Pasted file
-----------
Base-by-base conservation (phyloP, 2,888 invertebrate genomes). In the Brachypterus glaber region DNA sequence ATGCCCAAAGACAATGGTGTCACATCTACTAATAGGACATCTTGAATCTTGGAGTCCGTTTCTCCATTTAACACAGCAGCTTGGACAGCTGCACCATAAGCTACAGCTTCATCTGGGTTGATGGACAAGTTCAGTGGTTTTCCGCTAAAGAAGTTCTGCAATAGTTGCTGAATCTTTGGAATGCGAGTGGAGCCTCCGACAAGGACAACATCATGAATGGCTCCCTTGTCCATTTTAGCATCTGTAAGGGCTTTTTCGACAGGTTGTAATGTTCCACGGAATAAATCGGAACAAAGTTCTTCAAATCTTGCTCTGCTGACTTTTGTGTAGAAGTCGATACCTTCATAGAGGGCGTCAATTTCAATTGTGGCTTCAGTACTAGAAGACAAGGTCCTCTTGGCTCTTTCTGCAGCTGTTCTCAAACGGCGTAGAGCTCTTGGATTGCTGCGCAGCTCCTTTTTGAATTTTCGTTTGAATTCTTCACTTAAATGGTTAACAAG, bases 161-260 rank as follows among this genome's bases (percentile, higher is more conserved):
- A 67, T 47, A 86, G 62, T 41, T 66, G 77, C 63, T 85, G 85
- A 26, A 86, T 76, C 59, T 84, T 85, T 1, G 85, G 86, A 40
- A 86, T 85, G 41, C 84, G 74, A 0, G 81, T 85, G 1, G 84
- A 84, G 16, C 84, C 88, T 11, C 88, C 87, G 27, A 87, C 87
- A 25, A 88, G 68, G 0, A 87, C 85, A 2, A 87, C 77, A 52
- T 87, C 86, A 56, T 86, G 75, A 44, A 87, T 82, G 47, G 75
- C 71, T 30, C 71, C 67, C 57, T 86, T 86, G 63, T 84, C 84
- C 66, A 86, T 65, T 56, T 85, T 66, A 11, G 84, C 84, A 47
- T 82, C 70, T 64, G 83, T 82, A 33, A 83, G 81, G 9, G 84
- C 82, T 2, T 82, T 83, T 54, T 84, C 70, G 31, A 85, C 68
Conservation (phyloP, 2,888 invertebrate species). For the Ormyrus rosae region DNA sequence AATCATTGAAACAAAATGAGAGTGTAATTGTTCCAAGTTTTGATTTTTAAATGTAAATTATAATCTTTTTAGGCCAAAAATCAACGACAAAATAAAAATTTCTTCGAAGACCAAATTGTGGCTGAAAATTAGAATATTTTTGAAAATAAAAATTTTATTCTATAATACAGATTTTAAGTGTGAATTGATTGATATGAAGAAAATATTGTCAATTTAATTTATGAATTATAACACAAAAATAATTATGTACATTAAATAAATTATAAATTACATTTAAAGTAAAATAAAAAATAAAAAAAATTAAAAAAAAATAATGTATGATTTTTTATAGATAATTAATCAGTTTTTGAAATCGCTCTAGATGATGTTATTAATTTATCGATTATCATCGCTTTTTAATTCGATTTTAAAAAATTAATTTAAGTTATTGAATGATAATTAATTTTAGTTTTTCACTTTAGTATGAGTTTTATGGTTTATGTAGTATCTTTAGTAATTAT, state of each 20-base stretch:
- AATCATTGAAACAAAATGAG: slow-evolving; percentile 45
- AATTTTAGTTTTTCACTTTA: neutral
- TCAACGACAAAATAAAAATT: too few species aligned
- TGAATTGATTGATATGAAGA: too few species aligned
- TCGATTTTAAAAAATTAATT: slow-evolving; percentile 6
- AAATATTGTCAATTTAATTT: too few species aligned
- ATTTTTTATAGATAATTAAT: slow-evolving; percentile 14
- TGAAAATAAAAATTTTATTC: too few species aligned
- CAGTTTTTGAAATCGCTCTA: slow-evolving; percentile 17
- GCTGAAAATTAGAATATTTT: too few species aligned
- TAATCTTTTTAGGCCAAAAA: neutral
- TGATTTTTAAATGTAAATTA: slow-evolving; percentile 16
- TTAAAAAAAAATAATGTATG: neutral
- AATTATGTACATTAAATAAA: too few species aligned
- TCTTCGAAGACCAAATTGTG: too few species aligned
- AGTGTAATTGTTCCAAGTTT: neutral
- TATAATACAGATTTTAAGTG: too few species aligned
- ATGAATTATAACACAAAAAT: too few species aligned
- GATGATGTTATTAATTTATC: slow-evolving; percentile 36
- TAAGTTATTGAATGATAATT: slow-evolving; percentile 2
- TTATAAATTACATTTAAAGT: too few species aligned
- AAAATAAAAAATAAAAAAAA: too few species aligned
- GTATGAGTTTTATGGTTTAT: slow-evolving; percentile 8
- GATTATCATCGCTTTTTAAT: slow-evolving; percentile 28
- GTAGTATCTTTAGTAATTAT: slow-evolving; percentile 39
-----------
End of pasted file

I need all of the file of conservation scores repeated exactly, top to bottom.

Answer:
Base-by-base conservation (phyloP, 2,888 invertebrate genomes). In the Brachypterus glaber region DNA sequence ATGCCCAAAGACAATGGTGTCACATCTACTAATAGGACATCTTGAATCTTGGAGTCCGTTTCTCCATTTAACACAGCAGCTTGGACAGCTGCACCATAAGCTACAGCTTCATCTGGGTTGATGGACAAGTTCAGTGGTTTTCCGCTAAAGAAGTTCTGCAATAGTTGCTGAATCTTTGGAATGCGAGTGGAGCCTCCGACAAGGACAACATCATGAATGGCTCCCTTGTCCATTTTAGCATCTGTAAGGGCTTTTTCGACAGGTTGTAATGTTCCACGGAATAAATCGGAACAAAGTTCTTCAAATCTTGCTCTGCTGACTTTTGTGTAGAAGTCGATACCTTCATAGAGGGCGTCAATTTCAATTGTGGCTTCAGTACTAGAAGACAAGGTCCTCTTGGCTCTTTCTGCAGCTGTTCTCAAACGGCGTAGAGCTCTTGGATTGCTGCGCAGCTCCTTTTTGAATTTTCGTTTGAATTCTTCACTTAAATGGTTAACAAG, bases 161-260 rank as follows among this genome's bases (percentile, higher is more conserved):
- A 67, T 47, A 86, G 62, T 41, T 66, G 77, C 63, T 85, G 85
- A 26, A 86, T 76, C 59, T 84, T 85, T 1, G 85, G 86, A 40
- A 86, T 85, G 41, C 84, G 74, A 0, G 81, T 85, G 1, G 84
- A 84, G 16, C 84, C 88, T 11, C 88, C 87, G 27, A 87, C 87
- A 25, A 88, G 68, G 0, A 87, C 85, A 2, A 87, C 77, A 52
- T 87, C 86, A 56, T 86, G 75, A 44, A 87, T 82, G 47, G 75
- C 71, T 30, C 71, C 67, C 57, T 86, T 86, G 63, T 84, C 84
- C 66, A 86, T 65, T 56, T 85, T 66, A 11, G 84, C 84, A 47
- T 82, C 70, T 64, G 83, T 82, A 33, A 83, G 81, G 9, G 84
- C 82, T 2, T 82, T 83, T 54, T 84, C 70, G 31, A 85, C 68
Conservation (phyloP, 2,888 invertebrate species). For the Ormyrus rosae region DNA sequence AATCATTGAAACAAAATGAGAGTGTAATTGTTCCAAGTTTTGATTTTTAAATGTAAATTATAATCTTTTTAGGCCAAAAATCAACGACAAAATAAAAATTTCTTCGAAGACCAAATTGTGGCTGAAAATTAGAATATTTTTGAAAATAAAAATTTTATTCTATAATACAGATTTTAAGTGTGAATTGATTGATATGAAGAAAATATTGTCAATTTAATTTATGAATTATAACACAAAAATAATTATGTACATTAAATAAATTATAAATTACATTTAAAGTAAAATAAAAAATAAAAAAAATTAAAAAAAAATAATGTATGATTTTTTATAGATAATTAATCAGTTTTTGAAATCGCTCTAGATGATGTTATTAATTTATCGATTATCATCGCTTTTTAATTCGATTTTAAAAAATTAATTTAAGTTATTGAATGATAATTAATTTTAGTTTTTCACTTTAGTATGAGTTTTATGGTTTATGTAGTATCTTTAGTAATTAT, state of each 20-base stretch:
- AATCATTGAAACAAAATGAG: slow-evolving; percentile 45
- AATTTTAGTTTTTCACTTTA: neutral
- TCAACGACAAAATAAAAATT: too few species aligned
- TGAATTGATTGATATGAAGA: too few species aligned
- TCGATTTTAAAAAATTAATT: slow-evolving; percentile 6
- AAATATTGTCAATTTAATTT: too few species aligned
- ATTTTTTATAGATAATTAAT: slow-evolving; percentile 14
- TGAAAATAAAAATTTTATTC: too few species aligned
- CAGTTTTTGAAATCGCTCTA: slow-evolving; percentile 17
- GCTGAAAATTAGAATATTTT: too few species aligned
- TAATCTTTTTAGGCCAAAAA: neutral
- TGATTTTTAAATGTAAATTA: slow-evolving; percentile 16
- TTAAAAAAAAATAATGTATG: neutral
- AATTATGTACATTAAATAAA: too few species aligned
- TCTTCGAAGACCAAATTGTG: too few species aligned
- AGTGTAATTGTTCCAAGTTT: neutral
- TATAATACAGATTTTAAGTG: too few species aligned
- ATGAATTATAACACAAAAAT: too few species aligned
- GATGATGTTATTAATTTATC: slow-evolving; percentile 36
- TAAGTTATTGAATGATAATT: slow-evolving; percentile 2
- TTATAAATTACATTTAAAGT: too few species aligned
- AAAATAAAAAATAAAAAAAA: too few species aligned
- GTATGAGTTTTATGGTTTAT: slow-evolving; percentile 8
- GATTATCATCGCTTTTTAAT: slow-evolving; percentile 28
- GTAGTATCTTTAGTAATTAT: slow-evolving; percentile 39